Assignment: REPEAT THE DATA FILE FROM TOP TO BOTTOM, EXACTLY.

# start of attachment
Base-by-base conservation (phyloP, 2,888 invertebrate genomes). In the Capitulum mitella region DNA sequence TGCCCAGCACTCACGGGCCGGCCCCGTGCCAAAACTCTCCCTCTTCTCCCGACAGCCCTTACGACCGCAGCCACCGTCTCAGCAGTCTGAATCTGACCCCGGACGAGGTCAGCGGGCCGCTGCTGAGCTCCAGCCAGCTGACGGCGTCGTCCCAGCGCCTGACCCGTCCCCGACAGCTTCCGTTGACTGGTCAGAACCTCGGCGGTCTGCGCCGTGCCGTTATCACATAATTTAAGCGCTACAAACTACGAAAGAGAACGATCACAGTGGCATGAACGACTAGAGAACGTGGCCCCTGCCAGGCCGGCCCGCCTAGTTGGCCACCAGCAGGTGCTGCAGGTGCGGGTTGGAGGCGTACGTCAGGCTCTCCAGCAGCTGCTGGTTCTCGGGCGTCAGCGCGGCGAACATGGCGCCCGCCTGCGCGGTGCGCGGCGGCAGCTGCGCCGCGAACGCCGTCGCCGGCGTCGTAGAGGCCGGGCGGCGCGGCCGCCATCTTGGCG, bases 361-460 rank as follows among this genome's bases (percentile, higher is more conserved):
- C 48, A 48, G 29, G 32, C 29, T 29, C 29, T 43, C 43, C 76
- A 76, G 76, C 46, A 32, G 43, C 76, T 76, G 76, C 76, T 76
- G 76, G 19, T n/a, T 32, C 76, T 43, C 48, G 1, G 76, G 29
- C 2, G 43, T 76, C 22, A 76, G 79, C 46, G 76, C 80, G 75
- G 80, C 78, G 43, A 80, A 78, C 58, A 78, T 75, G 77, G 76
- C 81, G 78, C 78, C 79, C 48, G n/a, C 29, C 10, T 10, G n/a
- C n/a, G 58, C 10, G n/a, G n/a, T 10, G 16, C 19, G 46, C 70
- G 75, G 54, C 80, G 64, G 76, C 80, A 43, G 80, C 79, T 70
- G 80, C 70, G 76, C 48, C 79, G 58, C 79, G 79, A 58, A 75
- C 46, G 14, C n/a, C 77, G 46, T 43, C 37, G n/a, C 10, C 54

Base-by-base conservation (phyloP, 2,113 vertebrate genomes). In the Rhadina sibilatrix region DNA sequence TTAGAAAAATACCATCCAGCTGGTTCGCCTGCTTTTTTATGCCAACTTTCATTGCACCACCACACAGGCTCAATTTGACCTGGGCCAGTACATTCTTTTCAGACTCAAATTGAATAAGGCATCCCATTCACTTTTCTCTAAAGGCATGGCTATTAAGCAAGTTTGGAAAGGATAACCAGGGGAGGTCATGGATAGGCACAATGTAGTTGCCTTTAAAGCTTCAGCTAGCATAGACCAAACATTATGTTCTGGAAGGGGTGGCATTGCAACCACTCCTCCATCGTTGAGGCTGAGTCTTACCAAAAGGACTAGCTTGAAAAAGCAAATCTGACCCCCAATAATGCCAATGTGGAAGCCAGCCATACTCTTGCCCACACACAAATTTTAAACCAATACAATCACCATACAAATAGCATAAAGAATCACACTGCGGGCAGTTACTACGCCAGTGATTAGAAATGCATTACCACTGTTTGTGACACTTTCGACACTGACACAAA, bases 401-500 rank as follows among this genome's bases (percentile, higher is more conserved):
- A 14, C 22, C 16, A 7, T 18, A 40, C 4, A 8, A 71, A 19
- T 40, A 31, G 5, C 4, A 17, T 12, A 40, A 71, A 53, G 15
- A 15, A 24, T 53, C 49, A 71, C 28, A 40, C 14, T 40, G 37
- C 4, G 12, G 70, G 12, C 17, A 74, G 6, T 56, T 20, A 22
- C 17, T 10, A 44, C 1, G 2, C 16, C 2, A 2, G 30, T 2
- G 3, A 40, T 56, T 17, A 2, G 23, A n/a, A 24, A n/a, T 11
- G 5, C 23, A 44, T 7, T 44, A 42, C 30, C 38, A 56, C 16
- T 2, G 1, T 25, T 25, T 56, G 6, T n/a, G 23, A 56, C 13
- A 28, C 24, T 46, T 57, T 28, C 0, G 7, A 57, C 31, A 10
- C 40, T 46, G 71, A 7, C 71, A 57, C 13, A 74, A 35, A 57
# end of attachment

Base-by-base conservation (phyloP, 2,888 invertebrate genomes). In the Capitulum mitella region DNA sequence TGCCCAGCACTCACGGGCCGGCCCCGTGCCAAAACTCTCCCTCTTCTCCCGACAGCCCTTACGACCGCAGCCACCGTCTCAGCAGTCTGAATCTGACCCCGGACGAGGTCAGCGGGCCGCTGCTGAGCTCCAGCCAGCTGACGGCGTCGTCCCAGCGCCTGACCCGTCCCCGACAGCTTCCGTTGACTGGTCAGAACCTCGGCGGTCTGCGCCGTGCCGTTATCACATAATTTAAGCGCTACAAACTACGAAAGAGAACGATCACAGTGGCATGAACGACTAGAGAACGTGGCCCCTGCCAGGCCGGCCCGCCTAGTTGGCCACCAGCAGGTGCTGCAGGTGCGGGTTGGAGGCGTACGTCAGGCTCTCCAGCAGCTGCTGGTTCTCGGGCGTCAGCGCGGCGAACATGGCGCCCGCCTGCGCGGTGCGCGGCGGCAGCTGCGCCGCGAACGCCGTCGCCGGCGTCGTAGAGGCCGGGCGGCGCGGCCGCCATCTTGGCG, bases 361-460 rank as follows among this genome's bases (percentile, higher is more conserved):
- C 48, A 48, G 29, G 32, C 29, T 29, C 29, T 43, C 43, C 76
- A 76, G 76, C 46, A 32, G 43, C 76, T 76, G 76, C 76, T 76
- G 76, G 19, T n/a, T 32, C 76, T 43, C 48, G 1, G 76, G 29
- C 2, G 43, T 76, C 22, A 76, G 79, C 46, G 76, C 80, G 75
- G 80, C 78, G 43, A 80, A 78, C 58, A 78, T 75, G 77, G 76
- C 81, G 78, C 78, C 79, C 48, G n/a, C 29, C 10, T 10, G n/a
- C n/a, G 58, C 10, G n/a, G n/a, T 10, G 16, C 19, G 46, C 70
- G 75, G 54, C 80, G 64, G 76, C 80, A 43, G 80, C 79, T 70
- G 80, C 70, G 76, C 48, C 79, G 58, C 79, G 79, A 58, A 75
- C 46, G 14, C n/a, C 77, G 46, T 43, C 37, G n/a, C 10, C 54

Base-by-base conservation (phyloP, 2,113 vertebrate genomes). In the Rhadina sibilatrix region DNA sequence TTAGAAAAATACCATCCAGCTGGTTCGCCTGCTTTTTTATGCCAACTTTCATTGCACCACCACACAGGCTCAATTTGACCTGGGCCAGTACATTCTTTTCAGACTCAAATTGAATAAGGCATCCCATTCACTTTTCTCTAAAGGCATGGCTATTAAGCAAGTTTGGAAAGGATAACCAGGGGAGGTCATGGATAGGCACAATGTAGTTGCCTTTAAAGCTTCAGCTAGCATAGACCAAACATTATGTTCTGGAAGGGGTGGCATTGCAACCACTCCTCCATCGTTGAGGCTGAGTCTTACCAAAAGGACTAGCTTGAAAAAGCAAATCTGACCCCCAATAATGCCAATGTGGAAGCCAGCCATACTCTTGCCCACACACAAATTTTAAACCAATACAATCACCATACAAATAGCATAAAGAATCACACTGCGGGCAGTTACTACGCCAGTGATTAGAAATGCATTACCACTGTTTGTGACACTTTCGACACTGACACAAA, bases 401-500 rank as follows among this genome's bases (percentile, higher is more conserved):
- A 14, C 22, C 16, A 7, T 18, A 40, C 4, A 8, A 71, A 19
- T 40, A 31, G 5, C 4, A 17, T 12, A 40, A 71, A 53, G 15
- A 15, A 24, T 53, C 49, A 71, C 28, A 40, C 14, T 40, G 37
- C 4, G 12, G 70, G 12, C 17, A 74, G 6, T 56, T 20, A 22
- C 17, T 10, A 44, C 1, G 2, C 16, C 2, A 2, G 30, T 2
- G 3, A 40, T 56, T 17, A 2, G 23, A n/a, A 24, A n/a, T 11
- G 5, C 23, A 44, T 7, T 44, A 42, C 30, C 38, A 56, C 16
- T 2, G 1, T 25, T 25, T 56, G 6, T n/a, G 23, A 56, C 13
- A 28, C 24, T 46, T 57, T 28, C 0, G 7, A 57, C 31, A 10
- C 40, T 46, G 71, A 7, C 71, A 57, C 13, A 74, A 35, A 57